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Scott Hollifield

As we continue to feel the effects of a global pandemic and our planet sits precariously on the edge of another world war, some people are asking this important question: Why does an Oreo cookie’s cream stick to just one wafer when twisted apart?

Regular readers of this column, both of them, know I am no fan of overreaching government regulation, but I am in full support of South Carolina lawmakers’ recent efforts to curb alligator molestation.

As a semi-respected small-town newspaper editor, regionally known humor columnist and former cigar-chomping, hooch-swilling, skirt-chasing, cholesterol-lowering-medication-taking, underpaid and overworked bureau chief of the fictional yet highly respected Monkey Action News Team, I don’t use my journalistic status, real or imagined, to promote goods or services.

Please enjoy this lightly edited column first published more than a decade ago, when all we had to worry about was the proliferation of mass dog weddings around the globe. Those were the days. I will return next week with something fresh to chew on.

When a dead raccoon showed up in our yard a couple of weeks ago, I pondered a way to tell the tale that would take it from revolting to slightly less revolting. I decided to go with the style of hardboiled detective fiction for this true (though slightly embellished) story I call…

In breaking dinosaur news, Dewayne “The Rock” Johnson does not own a T. rex skull worth $32 million, Washington state could finally name its official dino and a creature dubbed the “living fortress” had a lot going against it.

As the interim senior correspondent for tradition and mythology as well as Mr. November in the 2022 swimsuit calendar for this award-winning publication (Note: not all newspapers carrying this column publish a swimsuit calendar) I was able to land an exclusive interview with Baby New Year. The following has been edited and condensed for clarity, as well as totally made up.

Leaves are turning, a chill is in the air and the hellish groundhogs have rooted under my shed after devouring two-thirds of the garden’s summer bounty. That could only mean one thing – it’s time for the Fall 2021 edition of Nudity in the News, a semi-regular feature putting a spotlight on things that should stay covered up.

I watched through the living room window as a neighborhood kid, his bicycle slightly too big for his stature, paused at the two-foot, rock-walled drop-off that separates my yard from the yard of my neighbor, the crazy postal worker.

Today I would like to apologize to the bee community for an unfortunate misidentification in a previous column while also providing an update on my summer-long battle with stinging insects that seemed to emerge from the depths of hell.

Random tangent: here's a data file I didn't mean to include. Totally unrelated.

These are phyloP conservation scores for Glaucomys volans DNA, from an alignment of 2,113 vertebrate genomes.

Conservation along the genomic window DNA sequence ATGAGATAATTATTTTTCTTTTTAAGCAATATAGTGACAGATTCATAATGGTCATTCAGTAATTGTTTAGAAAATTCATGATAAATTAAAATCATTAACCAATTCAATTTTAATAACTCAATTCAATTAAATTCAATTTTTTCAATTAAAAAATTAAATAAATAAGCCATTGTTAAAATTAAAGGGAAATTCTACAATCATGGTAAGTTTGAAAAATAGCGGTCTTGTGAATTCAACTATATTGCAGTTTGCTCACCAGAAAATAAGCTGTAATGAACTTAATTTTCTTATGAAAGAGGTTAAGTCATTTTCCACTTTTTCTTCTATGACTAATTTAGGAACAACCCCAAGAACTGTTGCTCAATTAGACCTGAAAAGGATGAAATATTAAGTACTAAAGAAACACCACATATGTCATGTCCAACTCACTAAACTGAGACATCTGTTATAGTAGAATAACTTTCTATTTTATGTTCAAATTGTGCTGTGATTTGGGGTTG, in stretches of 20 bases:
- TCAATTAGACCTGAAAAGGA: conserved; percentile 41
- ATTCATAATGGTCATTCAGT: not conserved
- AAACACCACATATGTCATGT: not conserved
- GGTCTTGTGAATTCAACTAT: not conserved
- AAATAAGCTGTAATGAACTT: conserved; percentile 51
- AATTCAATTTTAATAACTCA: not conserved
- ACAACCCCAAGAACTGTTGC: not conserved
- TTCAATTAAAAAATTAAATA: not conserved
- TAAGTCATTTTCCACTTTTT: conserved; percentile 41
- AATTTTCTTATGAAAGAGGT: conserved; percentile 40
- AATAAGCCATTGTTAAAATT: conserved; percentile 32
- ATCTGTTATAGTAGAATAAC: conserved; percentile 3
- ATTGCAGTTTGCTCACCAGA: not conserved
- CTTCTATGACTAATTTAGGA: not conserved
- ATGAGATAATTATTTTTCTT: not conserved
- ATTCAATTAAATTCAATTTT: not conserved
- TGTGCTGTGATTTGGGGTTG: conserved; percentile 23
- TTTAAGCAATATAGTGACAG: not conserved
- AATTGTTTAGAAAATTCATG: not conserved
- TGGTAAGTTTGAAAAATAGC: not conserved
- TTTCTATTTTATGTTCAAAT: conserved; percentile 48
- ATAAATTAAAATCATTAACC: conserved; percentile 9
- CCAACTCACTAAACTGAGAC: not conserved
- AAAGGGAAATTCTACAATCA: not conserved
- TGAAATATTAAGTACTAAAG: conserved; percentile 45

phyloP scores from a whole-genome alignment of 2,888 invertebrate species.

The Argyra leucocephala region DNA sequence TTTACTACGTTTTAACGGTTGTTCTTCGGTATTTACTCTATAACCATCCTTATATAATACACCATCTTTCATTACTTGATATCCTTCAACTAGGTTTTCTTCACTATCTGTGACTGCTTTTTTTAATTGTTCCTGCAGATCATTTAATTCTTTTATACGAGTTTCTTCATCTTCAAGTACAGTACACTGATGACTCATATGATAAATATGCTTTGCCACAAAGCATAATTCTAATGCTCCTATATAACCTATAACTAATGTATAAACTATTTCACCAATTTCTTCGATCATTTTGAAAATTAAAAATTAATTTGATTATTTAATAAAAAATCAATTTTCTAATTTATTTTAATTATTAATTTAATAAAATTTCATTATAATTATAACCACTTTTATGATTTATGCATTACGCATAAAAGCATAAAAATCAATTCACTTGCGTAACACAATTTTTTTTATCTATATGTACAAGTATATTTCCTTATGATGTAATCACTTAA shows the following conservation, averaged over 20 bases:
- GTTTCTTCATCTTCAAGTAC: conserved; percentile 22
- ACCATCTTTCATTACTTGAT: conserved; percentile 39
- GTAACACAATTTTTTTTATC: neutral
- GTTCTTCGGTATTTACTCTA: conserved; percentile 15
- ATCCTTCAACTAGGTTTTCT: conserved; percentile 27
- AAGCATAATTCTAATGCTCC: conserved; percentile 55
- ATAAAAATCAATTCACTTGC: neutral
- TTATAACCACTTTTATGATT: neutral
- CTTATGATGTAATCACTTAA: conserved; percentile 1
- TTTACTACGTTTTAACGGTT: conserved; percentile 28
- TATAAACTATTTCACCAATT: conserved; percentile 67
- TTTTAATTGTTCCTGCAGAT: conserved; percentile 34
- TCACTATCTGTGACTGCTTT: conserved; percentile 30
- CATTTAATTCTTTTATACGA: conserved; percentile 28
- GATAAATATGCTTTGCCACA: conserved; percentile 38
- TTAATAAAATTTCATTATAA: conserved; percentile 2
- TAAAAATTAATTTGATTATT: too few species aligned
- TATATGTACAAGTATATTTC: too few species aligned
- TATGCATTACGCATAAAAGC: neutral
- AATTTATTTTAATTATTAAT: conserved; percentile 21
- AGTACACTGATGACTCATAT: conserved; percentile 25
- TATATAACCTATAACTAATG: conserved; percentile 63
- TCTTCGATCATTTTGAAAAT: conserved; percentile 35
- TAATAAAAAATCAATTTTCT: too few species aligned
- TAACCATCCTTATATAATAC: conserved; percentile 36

I’ve been too busy celebrating our nation’s independence and running groundhogs out of the garden to write a new column, but I was able to dig up an old one from the 1990s that has some relevance today, considering the recent release of the government UFO report.

“Hey, Scott, can you update us on the latest outer space news?” said absolutely no one. That’s not going to stop me from this special report called OUTER SPACE NEWS 2021: SPRING EDITION, a look at headlines that are out of this world.

As of this writing, nearly 107 million Americans have been fully vaccinated against COVID-19 and I am happy to say I am among them.

I’m still in vacation mode, so here’s a lightly edited column from back in the 1990s that no one will remember reading, revamped slightly to remove a few dated references. I did leave in former talk show host Phil Donahue, choosing not replace him with Dr. Phil, which would give the column a more contemporary slant and not remind you, the reader, this is an ancient repeat. As far as talk show hosts named Phil go, I am still partial to Donahue so I stuck with him. The column’s theme is one I’ve returned to time and time again over the years – home-improvement projects gone awry. Eventually, I completed this one, sold the house a few years after that and the new owners burned it down with an improperly installed wood stove, forever erasing my handiwork. But that is their story. This one is mine.

Author’s note: I’m taking a couple of days of vacation and figured I would rework this column from 25 years ago when I took a couple of days of vacation. It’s been lightly edited to get rid of some terribly dated references, but it’s about like it was when it first appeared back in the day. I’ll probably come back from this vacation with another story to tell so stay tuned.

As a child of the '70s who grew up gnawing on lead-painted building blocks, tossing metal-tipped lawn darts and participating in BB gun shootouts, I look forward each Christmas to the newest list of most-dangerous toys.

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